“It takes a village to raise a child” (African proverb). “Government is just things we decide to do together” (Barney Frank). These two sayings get combined today as though the nation-state was a village and as though the things that often corruptly pass our legislatures were things we had decided to do together.
Certainly Deuteronomy speaks to the benefits of village life. According to Stephen Cook in Reading Deuteronomy, the laws about leadership that begin at 16:18 seek to disperse the enforcement of justice to the villages and avoid its centralization in the monarchy.
In his work on the Social Roots of Biblical Yahwism he pointed to sociological and anthropological studies that showed how in several places and times around the world a centralized government had coexisted with a village and tribal system of local administration. He thought that is what developed in Israel after the rise of the monarchies. The king appointed officials and set up administrative districts. But the system of village elders and leaders of kinship groups endured.
Then beginning in Deuteronomy 17:14 we have an attempt to sharply curtail the powers of the king. He is just supposed to read Deuteronomy everyday (v. 19). His main concern is supposed to be the application of its laws.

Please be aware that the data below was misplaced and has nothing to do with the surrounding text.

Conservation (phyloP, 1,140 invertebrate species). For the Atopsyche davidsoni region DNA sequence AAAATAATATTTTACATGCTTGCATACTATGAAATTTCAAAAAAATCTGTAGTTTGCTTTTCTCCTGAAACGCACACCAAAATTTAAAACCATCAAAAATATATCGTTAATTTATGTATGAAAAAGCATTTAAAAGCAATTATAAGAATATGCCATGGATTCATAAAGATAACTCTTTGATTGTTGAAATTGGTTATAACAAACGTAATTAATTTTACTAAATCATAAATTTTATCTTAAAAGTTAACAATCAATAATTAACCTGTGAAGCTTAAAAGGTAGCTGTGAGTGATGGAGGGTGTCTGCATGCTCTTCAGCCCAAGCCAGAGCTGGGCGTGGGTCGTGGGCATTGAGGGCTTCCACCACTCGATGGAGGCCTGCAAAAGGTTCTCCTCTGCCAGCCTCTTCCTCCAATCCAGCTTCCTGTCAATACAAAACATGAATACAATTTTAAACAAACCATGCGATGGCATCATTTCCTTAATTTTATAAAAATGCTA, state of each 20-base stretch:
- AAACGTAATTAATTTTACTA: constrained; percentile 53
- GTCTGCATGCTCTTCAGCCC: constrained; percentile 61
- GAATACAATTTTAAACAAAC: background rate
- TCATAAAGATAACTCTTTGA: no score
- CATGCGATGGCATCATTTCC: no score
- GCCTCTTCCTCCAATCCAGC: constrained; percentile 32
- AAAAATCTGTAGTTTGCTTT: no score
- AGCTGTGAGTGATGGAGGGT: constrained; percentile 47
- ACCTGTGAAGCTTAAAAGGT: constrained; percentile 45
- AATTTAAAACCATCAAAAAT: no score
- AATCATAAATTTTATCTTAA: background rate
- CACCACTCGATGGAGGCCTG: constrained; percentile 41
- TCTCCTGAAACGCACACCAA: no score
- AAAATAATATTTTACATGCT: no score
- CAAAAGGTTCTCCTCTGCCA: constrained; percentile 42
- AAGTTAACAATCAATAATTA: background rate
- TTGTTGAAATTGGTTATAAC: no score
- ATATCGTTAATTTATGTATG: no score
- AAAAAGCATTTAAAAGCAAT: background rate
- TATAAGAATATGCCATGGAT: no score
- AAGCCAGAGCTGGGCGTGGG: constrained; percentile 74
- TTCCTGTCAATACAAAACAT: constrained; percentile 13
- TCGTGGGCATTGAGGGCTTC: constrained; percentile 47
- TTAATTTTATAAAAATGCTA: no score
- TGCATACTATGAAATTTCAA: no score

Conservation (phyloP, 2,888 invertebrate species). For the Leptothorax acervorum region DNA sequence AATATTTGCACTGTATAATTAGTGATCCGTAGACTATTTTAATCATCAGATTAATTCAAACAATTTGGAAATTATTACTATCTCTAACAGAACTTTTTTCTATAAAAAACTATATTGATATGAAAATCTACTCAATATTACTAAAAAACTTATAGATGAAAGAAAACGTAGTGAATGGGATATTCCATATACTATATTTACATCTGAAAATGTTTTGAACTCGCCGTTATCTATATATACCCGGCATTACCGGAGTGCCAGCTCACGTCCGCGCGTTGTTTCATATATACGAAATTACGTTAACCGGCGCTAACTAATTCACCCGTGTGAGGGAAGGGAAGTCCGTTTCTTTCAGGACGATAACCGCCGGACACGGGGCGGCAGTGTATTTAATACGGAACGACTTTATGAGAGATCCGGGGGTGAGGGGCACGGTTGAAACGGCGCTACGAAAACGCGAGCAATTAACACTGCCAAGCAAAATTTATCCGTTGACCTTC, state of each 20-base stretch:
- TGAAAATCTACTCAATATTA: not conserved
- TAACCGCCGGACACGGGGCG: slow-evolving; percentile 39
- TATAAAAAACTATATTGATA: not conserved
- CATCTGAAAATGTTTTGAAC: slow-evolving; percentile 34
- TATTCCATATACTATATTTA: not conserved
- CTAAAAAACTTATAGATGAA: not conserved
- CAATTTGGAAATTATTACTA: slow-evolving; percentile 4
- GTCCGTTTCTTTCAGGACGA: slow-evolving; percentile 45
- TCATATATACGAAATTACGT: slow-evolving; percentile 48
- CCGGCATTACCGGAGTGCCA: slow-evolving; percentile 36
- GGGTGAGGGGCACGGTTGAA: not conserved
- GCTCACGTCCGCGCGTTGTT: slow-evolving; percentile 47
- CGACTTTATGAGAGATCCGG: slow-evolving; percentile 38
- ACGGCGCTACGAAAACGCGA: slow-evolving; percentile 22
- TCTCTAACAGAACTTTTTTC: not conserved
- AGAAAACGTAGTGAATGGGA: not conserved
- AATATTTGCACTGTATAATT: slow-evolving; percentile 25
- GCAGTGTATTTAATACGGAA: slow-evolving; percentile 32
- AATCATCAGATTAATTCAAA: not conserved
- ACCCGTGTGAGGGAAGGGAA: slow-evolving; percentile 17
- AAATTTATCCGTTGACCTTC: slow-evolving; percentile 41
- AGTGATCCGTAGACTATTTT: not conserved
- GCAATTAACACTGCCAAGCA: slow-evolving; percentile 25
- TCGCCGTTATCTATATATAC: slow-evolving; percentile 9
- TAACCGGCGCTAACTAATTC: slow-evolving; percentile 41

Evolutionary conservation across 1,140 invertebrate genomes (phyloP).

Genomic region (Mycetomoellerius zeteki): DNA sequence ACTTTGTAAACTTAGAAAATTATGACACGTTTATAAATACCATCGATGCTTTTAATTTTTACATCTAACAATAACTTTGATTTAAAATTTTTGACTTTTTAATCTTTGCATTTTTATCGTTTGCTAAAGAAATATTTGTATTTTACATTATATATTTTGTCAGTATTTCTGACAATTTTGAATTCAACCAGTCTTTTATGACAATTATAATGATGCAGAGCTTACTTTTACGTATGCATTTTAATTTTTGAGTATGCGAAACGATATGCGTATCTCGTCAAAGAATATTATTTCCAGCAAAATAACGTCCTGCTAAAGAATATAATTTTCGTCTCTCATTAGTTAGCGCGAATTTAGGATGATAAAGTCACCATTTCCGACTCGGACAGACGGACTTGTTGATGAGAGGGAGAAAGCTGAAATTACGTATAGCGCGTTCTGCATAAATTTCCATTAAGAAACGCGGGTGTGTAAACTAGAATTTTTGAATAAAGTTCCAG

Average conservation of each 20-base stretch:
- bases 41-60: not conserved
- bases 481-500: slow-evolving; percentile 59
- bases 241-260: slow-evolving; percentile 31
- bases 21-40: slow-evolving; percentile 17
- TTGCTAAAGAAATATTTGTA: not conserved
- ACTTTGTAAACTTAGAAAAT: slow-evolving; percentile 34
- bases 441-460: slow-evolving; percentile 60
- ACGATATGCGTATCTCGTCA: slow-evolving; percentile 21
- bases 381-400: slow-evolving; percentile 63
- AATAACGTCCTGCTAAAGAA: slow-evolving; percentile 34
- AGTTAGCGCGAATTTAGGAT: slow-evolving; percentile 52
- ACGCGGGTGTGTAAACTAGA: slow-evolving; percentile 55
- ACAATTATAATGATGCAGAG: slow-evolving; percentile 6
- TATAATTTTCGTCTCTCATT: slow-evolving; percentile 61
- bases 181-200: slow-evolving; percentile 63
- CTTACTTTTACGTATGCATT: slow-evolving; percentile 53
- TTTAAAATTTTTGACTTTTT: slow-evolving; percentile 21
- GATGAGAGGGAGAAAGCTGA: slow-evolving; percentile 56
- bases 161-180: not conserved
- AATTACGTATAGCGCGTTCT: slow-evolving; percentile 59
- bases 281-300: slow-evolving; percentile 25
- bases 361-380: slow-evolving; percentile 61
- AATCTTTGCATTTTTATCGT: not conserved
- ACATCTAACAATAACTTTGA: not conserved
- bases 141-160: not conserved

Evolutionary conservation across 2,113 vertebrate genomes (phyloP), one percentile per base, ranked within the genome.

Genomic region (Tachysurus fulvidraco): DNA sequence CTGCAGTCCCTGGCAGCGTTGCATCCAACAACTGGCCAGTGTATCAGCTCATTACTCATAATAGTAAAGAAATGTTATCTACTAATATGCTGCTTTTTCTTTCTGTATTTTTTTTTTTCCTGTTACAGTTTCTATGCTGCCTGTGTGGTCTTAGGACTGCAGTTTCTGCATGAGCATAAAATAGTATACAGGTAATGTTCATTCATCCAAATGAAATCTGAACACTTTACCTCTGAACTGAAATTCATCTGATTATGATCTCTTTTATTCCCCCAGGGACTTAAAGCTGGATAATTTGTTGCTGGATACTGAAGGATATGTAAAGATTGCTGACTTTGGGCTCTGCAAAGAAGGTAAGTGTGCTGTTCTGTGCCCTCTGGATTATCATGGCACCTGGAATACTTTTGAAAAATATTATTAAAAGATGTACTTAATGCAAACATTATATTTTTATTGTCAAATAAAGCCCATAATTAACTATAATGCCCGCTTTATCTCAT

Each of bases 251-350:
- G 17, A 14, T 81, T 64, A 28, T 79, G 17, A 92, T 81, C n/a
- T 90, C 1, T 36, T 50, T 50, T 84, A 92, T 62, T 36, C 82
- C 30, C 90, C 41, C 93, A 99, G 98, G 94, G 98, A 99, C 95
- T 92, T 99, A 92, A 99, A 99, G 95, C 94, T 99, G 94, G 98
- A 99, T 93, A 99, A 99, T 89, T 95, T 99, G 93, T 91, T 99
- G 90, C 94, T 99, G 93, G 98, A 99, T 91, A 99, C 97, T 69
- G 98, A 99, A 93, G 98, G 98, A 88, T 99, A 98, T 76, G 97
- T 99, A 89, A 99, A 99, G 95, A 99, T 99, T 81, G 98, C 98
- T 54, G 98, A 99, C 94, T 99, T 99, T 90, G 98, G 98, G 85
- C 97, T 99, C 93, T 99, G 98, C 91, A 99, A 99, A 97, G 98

One of the things these laws show is that the traditions behind Deuteronomy are suspicious of the power of kings. These traditions include the so-called B source for Samuel (1 Samuel 8:7). It seems to include Hosea (13:10), and Micah ( 5:1) as well.
Presumably, Hilkiah and Huldah hoped Josiah would be the kind of king who was a scholar of the scroll. But when Josiah got older he asserted his autonomy.
Cook says that even though Josiah played a role in lifting up Deuteronomy, he resisted the way it fenced in the monarchy:
“His aggressive exercise of kingship runs roughshod over Deuteronomy 17:14-20. Especially his entanglement in worship, including his heavy-handed supervision of the Passover (cf. 2 Kgs 23:21), is strikingly non-Deuteronomic. Adopting a brazen revisionism, he appears to have harmonized Deuteronomic law and the interests of the crown. . . .”
So is there an inevitable conflict between political power centered in the village and that centered in the nation-state?
I am leery of applying this at all to contemporary politics. I guess the advocates of big government would say that it is different in a democracy. The nation-state somehow takes on the characteristics of the village. The civil rights struggle convinced many that the central state must override states rights. But for every instance where national law has set right local misbehavior, there seems to be another instance where the officials of the central state have been incompetent and controlling. So Deuteronomy doesn’t settle for us the big government-limited government controversies.